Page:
If Gandhi was unaware of Hitler's advice, he knew the Nazi attitude toward non-aryans. True to his character, Gandhi remained friendly towards his own would-be killer.

A year later, he took off the kid gloves. Ghandi followed the vatican in denouncing the Nazi's with this letter:

But your own writings and pronouncements and those of your friends and admirers leave no room for doubt that many of your acts are monstrous and unbecoming of human dignity, especially in the estimation of men like me who believe in human friendliness. Such are your humiliation of Czechoslovakia, the rape of Poland and the swallowing of Denmark. I am aware that your view of life regards such spoliations as virtuous acts. But we have been taught from childhood to regard them as acts degrading humanity."

Though England was considered an enemy to India, Ghandi,Unlike many of his countrymen, rejected the idea of achieving freedom from British rule with German help:

"We know what the British heel means for us and the non-European races of the world. But we would never wish to end the British rule with German aid." Instead, Gandhi explained to Hitler, the non-violent method could defeat "a combination of all the most violent forces in the world".
some consider Ghandi weak for his passion about peace. He would not exchange one bully for another. In his mind, one oppressor was the same as the next.

In Gandhi's view, a violent winner is bound to be defeated by superior force in the end, and even the memory of his victory will be tainted by its violent nature: "If not the British, some other power will certainly improve upon your method and beat you with your own weapon. You are leaving no legacy to your people of which they would feel proud"

Ghandi couldn't stop WW2, though critics may still view him as weak, his methods ineffective. I have to respect a voice of sanity.

Wednesday, November 11, 2009

Guy Fawkes Night

Remember, remember the 5th of November
Gunpowder, treason and plot.
I see no reason that gunpowder treason
Should ever be forgot.

The British celebrate Guy Fawkes Night, also called Bonfire Night or Firecracker Night, on the evening on November 5. Compulsory until 1859, Bonfire Night was one of the holidays observed in the Regency.

Guy Fawkes Night marks the failure of the Gunpowder Plot of November 5, 1605. On that night, King James I was present in Parliament when a group of Catholic conspirators, including Guy Fawkes, were caught with barrels of gunpowder in the basement of the building.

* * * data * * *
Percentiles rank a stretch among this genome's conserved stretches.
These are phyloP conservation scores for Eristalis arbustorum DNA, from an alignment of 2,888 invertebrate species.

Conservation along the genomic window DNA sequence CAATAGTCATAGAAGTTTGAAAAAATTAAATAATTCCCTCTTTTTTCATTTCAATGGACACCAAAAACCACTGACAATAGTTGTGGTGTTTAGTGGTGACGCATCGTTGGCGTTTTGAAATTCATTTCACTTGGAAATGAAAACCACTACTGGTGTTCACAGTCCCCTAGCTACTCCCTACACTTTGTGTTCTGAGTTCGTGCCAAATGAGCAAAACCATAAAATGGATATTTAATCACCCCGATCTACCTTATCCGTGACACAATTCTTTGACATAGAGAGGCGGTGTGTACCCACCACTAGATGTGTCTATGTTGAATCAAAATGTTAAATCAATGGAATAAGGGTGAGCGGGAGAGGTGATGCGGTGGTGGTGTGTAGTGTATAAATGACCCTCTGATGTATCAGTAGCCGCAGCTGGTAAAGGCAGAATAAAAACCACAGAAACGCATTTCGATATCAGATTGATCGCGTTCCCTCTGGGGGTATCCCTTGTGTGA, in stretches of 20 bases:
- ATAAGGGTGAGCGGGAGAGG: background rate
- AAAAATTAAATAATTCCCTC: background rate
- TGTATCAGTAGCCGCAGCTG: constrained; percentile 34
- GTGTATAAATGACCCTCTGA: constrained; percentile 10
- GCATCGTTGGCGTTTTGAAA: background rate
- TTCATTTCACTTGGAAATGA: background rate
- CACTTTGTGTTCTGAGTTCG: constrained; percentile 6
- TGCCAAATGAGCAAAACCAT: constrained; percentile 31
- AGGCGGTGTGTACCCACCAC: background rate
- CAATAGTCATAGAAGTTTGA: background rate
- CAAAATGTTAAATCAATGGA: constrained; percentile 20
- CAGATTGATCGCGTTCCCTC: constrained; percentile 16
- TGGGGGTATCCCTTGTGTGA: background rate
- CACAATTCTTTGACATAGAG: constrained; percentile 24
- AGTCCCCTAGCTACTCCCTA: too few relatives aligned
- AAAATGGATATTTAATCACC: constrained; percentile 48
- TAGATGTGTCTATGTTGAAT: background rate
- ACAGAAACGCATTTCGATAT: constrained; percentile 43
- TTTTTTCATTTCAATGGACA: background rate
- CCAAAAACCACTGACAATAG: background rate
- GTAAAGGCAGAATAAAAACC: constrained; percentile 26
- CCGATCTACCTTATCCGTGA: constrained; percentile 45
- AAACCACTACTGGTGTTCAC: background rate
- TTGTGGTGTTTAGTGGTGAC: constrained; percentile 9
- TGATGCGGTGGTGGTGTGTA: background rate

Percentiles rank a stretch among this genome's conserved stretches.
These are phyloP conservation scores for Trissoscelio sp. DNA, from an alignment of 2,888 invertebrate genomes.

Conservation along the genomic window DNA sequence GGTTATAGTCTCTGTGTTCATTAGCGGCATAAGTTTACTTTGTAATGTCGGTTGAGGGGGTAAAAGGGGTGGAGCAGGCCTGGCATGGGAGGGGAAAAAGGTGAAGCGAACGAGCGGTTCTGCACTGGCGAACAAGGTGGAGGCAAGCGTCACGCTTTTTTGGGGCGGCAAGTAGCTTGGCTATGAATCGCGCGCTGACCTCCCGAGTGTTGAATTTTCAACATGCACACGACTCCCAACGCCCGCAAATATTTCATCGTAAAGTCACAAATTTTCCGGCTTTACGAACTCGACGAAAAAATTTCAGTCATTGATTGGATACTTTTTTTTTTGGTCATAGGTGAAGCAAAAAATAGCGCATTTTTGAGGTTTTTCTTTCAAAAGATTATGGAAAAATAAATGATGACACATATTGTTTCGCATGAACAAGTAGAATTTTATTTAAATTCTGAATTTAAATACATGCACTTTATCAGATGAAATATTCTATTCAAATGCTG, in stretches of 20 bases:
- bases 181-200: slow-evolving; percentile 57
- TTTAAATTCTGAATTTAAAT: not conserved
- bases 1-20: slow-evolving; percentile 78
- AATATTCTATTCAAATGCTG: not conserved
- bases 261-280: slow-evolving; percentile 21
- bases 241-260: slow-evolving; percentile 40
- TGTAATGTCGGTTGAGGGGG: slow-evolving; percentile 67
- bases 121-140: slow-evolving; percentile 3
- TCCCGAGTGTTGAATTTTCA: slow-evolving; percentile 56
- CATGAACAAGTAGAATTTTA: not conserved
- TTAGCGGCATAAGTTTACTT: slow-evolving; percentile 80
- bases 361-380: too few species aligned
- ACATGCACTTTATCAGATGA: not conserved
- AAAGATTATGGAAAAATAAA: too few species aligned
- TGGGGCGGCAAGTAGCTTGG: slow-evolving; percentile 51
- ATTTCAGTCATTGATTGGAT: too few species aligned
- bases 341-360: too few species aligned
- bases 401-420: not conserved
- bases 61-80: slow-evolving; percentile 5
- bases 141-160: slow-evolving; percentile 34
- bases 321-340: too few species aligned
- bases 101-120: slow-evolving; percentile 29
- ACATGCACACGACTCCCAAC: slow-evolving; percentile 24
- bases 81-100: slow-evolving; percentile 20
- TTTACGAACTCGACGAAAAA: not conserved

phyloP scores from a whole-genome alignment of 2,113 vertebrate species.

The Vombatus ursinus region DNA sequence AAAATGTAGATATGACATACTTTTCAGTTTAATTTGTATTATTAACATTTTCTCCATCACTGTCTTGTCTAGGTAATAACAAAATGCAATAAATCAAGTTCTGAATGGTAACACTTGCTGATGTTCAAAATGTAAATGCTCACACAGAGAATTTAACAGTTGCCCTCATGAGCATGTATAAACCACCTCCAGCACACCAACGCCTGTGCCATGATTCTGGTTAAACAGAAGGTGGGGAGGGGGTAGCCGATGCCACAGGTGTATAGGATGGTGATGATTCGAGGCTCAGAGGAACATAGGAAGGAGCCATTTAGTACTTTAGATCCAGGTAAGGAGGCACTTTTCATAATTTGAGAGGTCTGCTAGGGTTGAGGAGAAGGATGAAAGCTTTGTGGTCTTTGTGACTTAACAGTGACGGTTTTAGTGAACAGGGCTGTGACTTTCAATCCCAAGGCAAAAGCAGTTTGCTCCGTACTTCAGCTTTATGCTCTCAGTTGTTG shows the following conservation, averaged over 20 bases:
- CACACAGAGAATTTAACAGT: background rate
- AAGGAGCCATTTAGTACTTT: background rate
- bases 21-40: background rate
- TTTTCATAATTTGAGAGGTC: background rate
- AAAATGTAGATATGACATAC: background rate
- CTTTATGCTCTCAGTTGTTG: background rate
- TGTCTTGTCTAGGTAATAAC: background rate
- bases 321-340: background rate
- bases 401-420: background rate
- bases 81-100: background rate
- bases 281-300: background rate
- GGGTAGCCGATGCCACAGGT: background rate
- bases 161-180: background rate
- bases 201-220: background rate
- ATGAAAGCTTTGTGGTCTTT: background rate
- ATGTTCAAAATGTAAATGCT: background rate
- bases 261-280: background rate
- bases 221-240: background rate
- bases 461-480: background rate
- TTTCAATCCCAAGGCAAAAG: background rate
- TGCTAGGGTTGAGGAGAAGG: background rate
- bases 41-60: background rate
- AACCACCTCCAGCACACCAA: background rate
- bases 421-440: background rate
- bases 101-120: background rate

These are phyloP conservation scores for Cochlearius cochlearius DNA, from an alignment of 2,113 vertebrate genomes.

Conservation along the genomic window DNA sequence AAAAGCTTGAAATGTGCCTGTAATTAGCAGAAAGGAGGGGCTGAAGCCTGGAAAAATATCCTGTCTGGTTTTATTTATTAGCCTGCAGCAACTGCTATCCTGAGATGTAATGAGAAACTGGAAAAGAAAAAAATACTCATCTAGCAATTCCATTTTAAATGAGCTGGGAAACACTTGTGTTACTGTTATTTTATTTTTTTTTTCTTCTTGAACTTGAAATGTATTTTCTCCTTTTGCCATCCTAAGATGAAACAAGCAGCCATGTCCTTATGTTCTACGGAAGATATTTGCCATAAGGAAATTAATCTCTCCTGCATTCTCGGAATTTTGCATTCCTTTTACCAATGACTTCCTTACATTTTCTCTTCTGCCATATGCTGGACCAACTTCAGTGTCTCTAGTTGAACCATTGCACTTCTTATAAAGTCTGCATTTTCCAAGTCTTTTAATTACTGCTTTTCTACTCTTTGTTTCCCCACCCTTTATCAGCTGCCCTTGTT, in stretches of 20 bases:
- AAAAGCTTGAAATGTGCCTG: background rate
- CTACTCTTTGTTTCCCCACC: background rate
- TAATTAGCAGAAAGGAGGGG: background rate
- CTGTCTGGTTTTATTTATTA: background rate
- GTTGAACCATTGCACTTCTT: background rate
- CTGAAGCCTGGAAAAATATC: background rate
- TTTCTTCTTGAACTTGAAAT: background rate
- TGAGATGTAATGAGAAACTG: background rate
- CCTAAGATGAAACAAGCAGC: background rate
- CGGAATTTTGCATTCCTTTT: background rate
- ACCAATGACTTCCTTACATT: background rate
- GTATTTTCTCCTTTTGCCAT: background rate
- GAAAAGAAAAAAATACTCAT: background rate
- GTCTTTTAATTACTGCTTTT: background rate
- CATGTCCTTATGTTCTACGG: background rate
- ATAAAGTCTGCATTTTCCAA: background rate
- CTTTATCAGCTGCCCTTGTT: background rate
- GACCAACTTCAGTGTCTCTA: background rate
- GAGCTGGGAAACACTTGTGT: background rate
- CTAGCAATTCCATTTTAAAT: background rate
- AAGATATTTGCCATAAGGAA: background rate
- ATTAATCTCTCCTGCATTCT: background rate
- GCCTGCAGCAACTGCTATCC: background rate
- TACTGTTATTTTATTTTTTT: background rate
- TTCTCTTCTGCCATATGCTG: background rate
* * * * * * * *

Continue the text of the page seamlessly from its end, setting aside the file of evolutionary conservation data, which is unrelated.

This foiled attempt to blow up Parliament and assassinate the king was a reaction to the persecution of Catholics under James I.

Anti-Catholic sentiment ran high at the time, and the Gunpowder Plot served to increase a hatred of Catholics that lasted over two hundred years. Parliament passed punitive laws that remained on the books well into Victorian times, although restrictions had eased somewhat by the Regency. For example, in the Regency, Catholics could serve as officers in the Army and Navy, where a hundred years earlier, they could not. They were allowed to attend classes in the universities, but were denied degrees. A Catholic peer could not sit in the House of Lords until 1870.

Festivities include shooting off firecrackers and burning a "guy", an effigy of Guy Fawkes, on a bonfire. Since Nov. 5 coincides with the end of the harvest, Guy Fawkes Day contains some elements of harvest festivals. The firecrackers are probably a reference to gunpowder, but bonfires are a feature of Samhain, the ancient festival celebrated on October 31 and which is the precursor to modern Halloween. As the Samhain bonfires scare away specters and goblins, the burning of the guy symbolizes the defeat of the treachery of the Gunpowder Plot.

Some superstitions remain. One states that Parliament will not open on November 5, although the 1957 session, at least, did. And superstitious or not, the Yeoman of the Guard does a traditional search of the Parliament basements in one of the ceremonies before each session begins.

Thank you all,
Pictures from wikipedia. Top image is an etching of Guy Fawkes Night on Windsor Commons, 1776